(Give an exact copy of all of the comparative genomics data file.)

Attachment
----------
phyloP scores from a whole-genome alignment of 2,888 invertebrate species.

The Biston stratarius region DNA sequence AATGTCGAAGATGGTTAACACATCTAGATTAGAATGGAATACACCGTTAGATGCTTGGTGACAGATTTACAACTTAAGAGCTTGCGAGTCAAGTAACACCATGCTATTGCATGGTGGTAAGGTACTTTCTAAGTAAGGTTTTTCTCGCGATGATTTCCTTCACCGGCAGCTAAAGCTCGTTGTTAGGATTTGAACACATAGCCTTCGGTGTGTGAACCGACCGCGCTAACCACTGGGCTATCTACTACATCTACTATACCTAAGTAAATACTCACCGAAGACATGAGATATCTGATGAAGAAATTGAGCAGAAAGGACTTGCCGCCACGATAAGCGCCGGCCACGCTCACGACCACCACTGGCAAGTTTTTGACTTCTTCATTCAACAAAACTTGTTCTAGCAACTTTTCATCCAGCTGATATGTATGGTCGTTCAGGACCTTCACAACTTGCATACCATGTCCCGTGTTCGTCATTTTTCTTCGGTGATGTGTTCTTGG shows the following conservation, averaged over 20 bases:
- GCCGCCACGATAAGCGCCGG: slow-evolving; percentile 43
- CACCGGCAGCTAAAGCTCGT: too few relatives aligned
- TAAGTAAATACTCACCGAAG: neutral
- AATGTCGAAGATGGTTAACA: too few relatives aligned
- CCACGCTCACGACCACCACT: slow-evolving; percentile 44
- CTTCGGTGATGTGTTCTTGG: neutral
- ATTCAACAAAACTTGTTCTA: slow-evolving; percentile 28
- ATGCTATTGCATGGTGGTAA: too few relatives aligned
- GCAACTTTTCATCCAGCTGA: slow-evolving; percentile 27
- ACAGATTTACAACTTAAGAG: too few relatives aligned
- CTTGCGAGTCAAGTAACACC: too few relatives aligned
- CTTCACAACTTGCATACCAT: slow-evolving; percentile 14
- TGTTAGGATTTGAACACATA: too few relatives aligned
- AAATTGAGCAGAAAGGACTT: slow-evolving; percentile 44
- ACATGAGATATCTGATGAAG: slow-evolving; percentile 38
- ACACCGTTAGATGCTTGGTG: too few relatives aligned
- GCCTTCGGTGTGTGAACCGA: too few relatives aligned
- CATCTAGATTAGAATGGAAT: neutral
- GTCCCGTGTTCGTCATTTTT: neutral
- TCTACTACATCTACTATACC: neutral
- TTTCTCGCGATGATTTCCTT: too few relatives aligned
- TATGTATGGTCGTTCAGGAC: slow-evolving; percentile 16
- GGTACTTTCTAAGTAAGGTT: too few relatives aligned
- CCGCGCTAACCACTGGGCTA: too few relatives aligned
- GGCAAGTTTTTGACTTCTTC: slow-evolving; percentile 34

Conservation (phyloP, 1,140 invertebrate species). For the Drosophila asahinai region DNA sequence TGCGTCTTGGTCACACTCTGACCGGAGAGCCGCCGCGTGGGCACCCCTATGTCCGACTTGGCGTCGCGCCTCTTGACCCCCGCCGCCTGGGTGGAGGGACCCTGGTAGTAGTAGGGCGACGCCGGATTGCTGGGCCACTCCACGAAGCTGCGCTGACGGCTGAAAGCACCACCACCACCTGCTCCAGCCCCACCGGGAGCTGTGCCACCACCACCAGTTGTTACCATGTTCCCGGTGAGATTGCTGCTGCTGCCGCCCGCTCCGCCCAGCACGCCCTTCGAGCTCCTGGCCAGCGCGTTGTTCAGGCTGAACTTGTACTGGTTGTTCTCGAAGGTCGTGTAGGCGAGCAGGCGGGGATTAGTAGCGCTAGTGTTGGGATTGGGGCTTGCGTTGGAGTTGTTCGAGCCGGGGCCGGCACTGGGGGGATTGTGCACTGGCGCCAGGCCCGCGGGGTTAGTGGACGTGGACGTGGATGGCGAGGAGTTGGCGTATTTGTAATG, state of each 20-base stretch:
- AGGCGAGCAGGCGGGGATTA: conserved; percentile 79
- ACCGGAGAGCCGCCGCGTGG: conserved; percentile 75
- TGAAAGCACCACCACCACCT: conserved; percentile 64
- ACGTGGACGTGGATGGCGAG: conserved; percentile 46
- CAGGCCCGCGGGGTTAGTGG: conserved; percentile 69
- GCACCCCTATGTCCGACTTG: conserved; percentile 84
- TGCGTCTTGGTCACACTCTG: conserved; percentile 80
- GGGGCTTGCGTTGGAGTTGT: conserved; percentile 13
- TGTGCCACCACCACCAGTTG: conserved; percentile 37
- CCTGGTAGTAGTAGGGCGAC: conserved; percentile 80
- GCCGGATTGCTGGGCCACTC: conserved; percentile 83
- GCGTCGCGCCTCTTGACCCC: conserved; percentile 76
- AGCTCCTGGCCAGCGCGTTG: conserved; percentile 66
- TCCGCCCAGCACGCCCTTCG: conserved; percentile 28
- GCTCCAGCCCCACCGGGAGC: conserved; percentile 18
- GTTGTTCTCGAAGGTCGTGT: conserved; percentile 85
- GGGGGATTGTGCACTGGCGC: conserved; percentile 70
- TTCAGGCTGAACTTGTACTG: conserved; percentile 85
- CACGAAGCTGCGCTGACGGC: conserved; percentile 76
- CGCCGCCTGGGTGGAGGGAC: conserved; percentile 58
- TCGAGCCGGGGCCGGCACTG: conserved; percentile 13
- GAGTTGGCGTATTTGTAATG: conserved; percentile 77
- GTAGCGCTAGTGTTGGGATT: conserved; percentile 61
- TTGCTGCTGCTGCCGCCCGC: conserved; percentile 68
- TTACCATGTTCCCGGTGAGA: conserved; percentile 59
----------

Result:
phyloP scores from a whole-genome alignment of 2,888 invertebrate species.

The Biston stratarius region DNA sequence AATGTCGAAGATGGTTAACACATCTAGATTAGAATGGAATACACCGTTAGATGCTTGGTGACAGATTTACAACTTAAGAGCTTGCGAGTCAAGTAACACCATGCTATTGCATGGTGGTAAGGTACTTTCTAAGTAAGGTTTTTCTCGCGATGATTTCCTTCACCGGCAGCTAAAGCTCGTTGTTAGGATTTGAACACATAGCCTTCGGTGTGTGAACCGACCGCGCTAACCACTGGGCTATCTACTACATCTACTATACCTAAGTAAATACTCACCGAAGACATGAGATATCTGATGAAGAAATTGAGCAGAAAGGACTTGCCGCCACGATAAGCGCCGGCCACGCTCACGACCACCACTGGCAAGTTTTTGACTTCTTCATTCAACAAAACTTGTTCTAGCAACTTTTCATCCAGCTGATATGTATGGTCGTTCAGGACCTTCACAACTTGCATACCATGTCCCGTGTTCGTCATTTTTCTTCGGTGATGTGTTCTTGG shows the following conservation, averaged over 20 bases:
- GCCGCCACGATAAGCGCCGG: slow-evolving; percentile 43
- CACCGGCAGCTAAAGCTCGT: too few relatives aligned
- TAAGTAAATACTCACCGAAG: neutral
- AATGTCGAAGATGGTTAACA: too few relatives aligned
- CCACGCTCACGACCACCACT: slow-evolving; percentile 44
- CTTCGGTGATGTGTTCTTGG: neutral
- ATTCAACAAAACTTGTTCTA: slow-evolving; percentile 28
- ATGCTATTGCATGGTGGTAA: too few relatives aligned
- GCAACTTTTCATCCAGCTGA: slow-evolving; percentile 27
- ACAGATTTACAACTTAAGAG: too few relatives aligned
- CTTGCGAGTCAAGTAACACC: too few relatives aligned
- CTTCACAACTTGCATACCAT: slow-evolving; percentile 14
- TGTTAGGATTTGAACACATA: too few relatives aligned
- AAATTGAGCAGAAAGGACTT: slow-evolving; percentile 44
- ACATGAGATATCTGATGAAG: slow-evolving; percentile 38
- ACACCGTTAGATGCTTGGTG: too few relatives aligned
- GCCTTCGGTGTGTGAACCGA: too few relatives aligned
- CATCTAGATTAGAATGGAAT: neutral
- GTCCCGTGTTCGTCATTTTT: neutral
- TCTACTACATCTACTATACC: neutral
- TTTCTCGCGATGATTTCCTT: too few relatives aligned
- TATGTATGGTCGTTCAGGAC: slow-evolving; percentile 16
- GGTACTTTCTAAGTAAGGTT: too few relatives aligned
- CCGCGCTAACCACTGGGCTA: too few relatives aligned
- GGCAAGTTTTTGACTTCTTC: slow-evolving; percentile 34

Conservation (phyloP, 1,140 invertebrate species). For the Drosophila asahinai region DNA sequence TGCGTCTTGGTCACACTCTGACCGGAGAGCCGCCGCGTGGGCACCCCTATGTCCGACTTGGCGTCGCGCCTCTTGACCCCCGCCGCCTGGGTGGAGGGACCCTGGTAGTAGTAGGGCGACGCCGGATTGCTGGGCCACTCCACGAAGCTGCGCTGACGGCTGAAAGCACCACCACCACCTGCTCCAGCCCCACCGGGAGCTGTGCCACCACCACCAGTTGTTACCATGTTCCCGGTGAGATTGCTGCTGCTGCCGCCCGCTCCGCCCAGCACGCCCTTCGAGCTCCTGGCCAGCGCGTTGTTCAGGCTGAACTTGTACTGGTTGTTCTCGAAGGTCGTGTAGGCGAGCAGGCGGGGATTAGTAGCGCTAGTGTTGGGATTGGGGCTTGCGTTGGAGTTGTTCGAGCCGGGGCCGGCACTGGGGGGATTGTGCACTGGCGCCAGGCCCGCGGGGTTAGTGGACGTGGACGTGGATGGCGAGGAGTTGGCGTATTTGTAATG, state of each 20-base stretch:
- AGGCGAGCAGGCGGGGATTA: conserved; percentile 79
- ACCGGAGAGCCGCCGCGTGG: conserved; percentile 75
- TGAAAGCACCACCACCACCT: conserved; percentile 64
- ACGTGGACGTGGATGGCGAG: conserved; percentile 46
- CAGGCCCGCGGGGTTAGTGG: conserved; percentile 69
- GCACCCCTATGTCCGACTTG: conserved; percentile 84
- TGCGTCTTGGTCACACTCTG: conserved; percentile 80
- GGGGCTTGCGTTGGAGTTGT: conserved; percentile 13
- TGTGCCACCACCACCAGTTG: conserved; percentile 37
- CCTGGTAGTAGTAGGGCGAC: conserved; percentile 80
- GCCGGATTGCTGGGCCACTC: conserved; percentile 83
- GCGTCGCGCCTCTTGACCCC: conserved; percentile 76
- AGCTCCTGGCCAGCGCGTTG: conserved; percentile 66
- TCCGCCCAGCACGCCCTTCG: conserved; percentile 28
- GCTCCAGCCCCACCGGGAGC: conserved; percentile 18
- GTTGTTCTCGAAGGTCGTGT: conserved; percentile 85
- GGGGGATTGTGCACTGGCGC: conserved; percentile 70
- TTCAGGCTGAACTTGTACTG: conserved; percentile 85
- CACGAAGCTGCGCTGACGGC: conserved; percentile 76
- CGCCGCCTGGGTGGAGGGAC: conserved; percentile 58
- TCGAGCCGGGGCCGGCACTG: conserved; percentile 13
- GAGTTGGCGTATTTGTAATG: conserved; percentile 77
- GTAGCGCTAGTGTTGGGATT: conserved; percentile 61
- TTGCTGCTGCTGCCGCCCGC: conserved; percentile 68
- TTACCATGTTCCCGGTGAGA: conserved; percentile 59